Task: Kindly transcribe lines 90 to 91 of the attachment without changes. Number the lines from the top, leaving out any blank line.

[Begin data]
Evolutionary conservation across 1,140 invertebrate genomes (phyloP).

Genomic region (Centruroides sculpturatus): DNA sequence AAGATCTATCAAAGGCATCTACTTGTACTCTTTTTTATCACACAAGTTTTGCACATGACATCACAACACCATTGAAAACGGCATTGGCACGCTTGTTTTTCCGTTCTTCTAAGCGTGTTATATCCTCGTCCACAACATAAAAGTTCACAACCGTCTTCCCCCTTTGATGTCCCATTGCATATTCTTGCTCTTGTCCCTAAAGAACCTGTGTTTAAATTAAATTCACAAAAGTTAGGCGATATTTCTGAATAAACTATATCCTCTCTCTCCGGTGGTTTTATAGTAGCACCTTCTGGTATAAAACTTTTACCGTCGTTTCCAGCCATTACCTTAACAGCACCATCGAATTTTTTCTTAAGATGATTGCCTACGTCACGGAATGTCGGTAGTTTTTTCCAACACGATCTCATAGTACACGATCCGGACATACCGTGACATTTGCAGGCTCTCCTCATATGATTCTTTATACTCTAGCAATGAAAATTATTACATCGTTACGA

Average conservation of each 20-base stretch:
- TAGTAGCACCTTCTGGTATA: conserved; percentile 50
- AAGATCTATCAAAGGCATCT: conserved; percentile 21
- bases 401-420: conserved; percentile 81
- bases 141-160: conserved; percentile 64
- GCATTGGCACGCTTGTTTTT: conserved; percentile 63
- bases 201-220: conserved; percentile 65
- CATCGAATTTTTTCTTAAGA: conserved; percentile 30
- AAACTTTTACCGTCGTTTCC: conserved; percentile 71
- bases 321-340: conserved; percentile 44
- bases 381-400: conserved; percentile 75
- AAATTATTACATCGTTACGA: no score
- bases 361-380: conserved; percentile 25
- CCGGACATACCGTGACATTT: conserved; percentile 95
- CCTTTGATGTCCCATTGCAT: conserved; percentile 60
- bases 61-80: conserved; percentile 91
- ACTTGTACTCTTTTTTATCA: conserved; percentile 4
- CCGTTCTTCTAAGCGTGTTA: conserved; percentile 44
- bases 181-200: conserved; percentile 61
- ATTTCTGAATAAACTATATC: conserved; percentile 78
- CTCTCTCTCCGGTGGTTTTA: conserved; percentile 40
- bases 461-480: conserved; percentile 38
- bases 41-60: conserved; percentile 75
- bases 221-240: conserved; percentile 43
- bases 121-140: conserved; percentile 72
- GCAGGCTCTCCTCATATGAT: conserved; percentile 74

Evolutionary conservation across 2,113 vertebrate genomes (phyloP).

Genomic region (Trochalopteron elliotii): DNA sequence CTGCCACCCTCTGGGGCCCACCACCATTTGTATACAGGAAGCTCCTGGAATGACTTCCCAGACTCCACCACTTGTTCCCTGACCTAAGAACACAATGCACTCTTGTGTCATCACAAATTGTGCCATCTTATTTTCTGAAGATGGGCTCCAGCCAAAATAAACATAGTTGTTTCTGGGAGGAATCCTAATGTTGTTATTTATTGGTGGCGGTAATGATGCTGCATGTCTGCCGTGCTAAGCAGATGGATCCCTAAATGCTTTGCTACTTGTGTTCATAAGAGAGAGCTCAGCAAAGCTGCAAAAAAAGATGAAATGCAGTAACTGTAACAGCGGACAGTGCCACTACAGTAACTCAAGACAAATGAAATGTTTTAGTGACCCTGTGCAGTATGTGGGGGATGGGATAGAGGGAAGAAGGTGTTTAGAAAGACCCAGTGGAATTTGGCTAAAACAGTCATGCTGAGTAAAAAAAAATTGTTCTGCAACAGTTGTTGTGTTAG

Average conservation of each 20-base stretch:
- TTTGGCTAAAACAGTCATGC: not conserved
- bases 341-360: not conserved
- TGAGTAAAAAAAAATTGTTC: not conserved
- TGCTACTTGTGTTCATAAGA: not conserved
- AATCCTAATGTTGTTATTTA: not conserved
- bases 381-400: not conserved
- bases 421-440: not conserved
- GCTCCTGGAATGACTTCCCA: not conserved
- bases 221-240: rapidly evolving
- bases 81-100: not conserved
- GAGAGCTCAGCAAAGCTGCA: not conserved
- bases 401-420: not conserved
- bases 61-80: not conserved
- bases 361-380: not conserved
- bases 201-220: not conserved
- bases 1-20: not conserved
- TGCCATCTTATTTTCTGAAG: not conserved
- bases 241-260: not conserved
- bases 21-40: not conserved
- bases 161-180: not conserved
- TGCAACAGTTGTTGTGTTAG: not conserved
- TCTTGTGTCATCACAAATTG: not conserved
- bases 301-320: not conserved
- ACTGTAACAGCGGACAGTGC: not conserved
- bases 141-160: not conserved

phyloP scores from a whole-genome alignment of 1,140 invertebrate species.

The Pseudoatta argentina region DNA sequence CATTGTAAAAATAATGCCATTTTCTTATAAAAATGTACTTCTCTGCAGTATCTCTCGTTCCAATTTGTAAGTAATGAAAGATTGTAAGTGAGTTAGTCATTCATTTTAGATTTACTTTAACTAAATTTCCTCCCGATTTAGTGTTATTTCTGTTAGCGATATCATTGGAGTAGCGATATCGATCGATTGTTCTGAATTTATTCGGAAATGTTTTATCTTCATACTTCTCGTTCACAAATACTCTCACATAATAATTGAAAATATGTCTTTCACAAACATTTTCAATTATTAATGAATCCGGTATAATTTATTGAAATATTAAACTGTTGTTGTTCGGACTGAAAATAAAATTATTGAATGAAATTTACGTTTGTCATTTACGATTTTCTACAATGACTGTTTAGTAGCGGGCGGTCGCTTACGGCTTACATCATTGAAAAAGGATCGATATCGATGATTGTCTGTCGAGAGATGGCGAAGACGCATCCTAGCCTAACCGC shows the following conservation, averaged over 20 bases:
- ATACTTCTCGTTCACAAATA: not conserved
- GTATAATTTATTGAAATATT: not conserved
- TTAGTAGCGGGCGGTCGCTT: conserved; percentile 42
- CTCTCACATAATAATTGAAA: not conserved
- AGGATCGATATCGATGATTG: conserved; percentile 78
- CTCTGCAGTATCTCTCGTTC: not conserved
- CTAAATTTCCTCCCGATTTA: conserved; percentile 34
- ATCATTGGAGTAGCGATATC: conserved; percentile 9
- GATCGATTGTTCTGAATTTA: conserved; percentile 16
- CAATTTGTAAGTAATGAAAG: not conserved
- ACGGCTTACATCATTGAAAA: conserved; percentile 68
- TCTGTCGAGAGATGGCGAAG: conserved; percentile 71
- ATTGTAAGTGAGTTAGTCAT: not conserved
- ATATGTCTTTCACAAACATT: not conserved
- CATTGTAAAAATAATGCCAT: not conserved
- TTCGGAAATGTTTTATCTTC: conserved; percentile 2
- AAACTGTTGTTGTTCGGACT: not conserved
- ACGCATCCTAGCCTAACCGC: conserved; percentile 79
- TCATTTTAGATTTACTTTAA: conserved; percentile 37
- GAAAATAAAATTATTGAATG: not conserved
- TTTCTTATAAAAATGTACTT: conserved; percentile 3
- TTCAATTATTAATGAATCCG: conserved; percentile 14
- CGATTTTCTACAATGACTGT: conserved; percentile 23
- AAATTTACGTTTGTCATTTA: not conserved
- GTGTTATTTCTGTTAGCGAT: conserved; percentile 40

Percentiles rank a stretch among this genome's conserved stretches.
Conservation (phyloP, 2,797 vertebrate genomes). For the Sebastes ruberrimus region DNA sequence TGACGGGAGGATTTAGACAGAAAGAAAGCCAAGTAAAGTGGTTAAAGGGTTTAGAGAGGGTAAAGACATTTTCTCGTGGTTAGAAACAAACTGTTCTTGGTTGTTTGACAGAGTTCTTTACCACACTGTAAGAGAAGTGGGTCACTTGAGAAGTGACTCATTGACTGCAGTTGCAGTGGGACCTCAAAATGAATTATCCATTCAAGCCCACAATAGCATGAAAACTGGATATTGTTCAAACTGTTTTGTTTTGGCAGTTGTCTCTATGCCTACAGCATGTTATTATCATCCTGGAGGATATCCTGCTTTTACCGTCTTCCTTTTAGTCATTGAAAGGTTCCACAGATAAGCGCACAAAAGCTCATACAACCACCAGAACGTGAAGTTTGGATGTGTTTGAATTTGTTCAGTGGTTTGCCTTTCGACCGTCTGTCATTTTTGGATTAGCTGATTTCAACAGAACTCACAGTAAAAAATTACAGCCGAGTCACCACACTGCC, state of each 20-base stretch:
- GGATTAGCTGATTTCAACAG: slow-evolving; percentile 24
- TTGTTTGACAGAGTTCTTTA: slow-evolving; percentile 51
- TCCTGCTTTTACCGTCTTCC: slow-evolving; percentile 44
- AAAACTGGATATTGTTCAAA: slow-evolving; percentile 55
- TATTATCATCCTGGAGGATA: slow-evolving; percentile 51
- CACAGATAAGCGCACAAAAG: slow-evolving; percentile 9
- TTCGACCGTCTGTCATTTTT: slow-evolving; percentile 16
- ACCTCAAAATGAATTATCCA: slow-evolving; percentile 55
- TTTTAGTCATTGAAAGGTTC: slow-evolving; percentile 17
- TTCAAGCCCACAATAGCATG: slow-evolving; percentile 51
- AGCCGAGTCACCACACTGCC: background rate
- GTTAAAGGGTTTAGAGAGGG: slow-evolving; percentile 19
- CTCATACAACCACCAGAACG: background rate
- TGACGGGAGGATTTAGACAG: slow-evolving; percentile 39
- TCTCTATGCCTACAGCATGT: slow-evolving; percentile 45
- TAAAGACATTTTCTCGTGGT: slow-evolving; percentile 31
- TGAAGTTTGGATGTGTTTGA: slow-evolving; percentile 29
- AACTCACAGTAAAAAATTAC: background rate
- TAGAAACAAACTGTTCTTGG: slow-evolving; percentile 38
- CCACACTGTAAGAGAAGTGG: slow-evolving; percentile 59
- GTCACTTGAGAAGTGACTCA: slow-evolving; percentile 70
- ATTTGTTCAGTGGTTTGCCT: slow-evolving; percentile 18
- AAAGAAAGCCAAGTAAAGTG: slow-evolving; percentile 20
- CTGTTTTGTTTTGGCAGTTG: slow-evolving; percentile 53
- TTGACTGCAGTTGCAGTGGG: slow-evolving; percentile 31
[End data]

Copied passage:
- TATTATCATCCTGGAGGATA: slow-evolving; percentile 51
- CACAGATAAGCGCACAAAAG: slow-evolving; percentile 9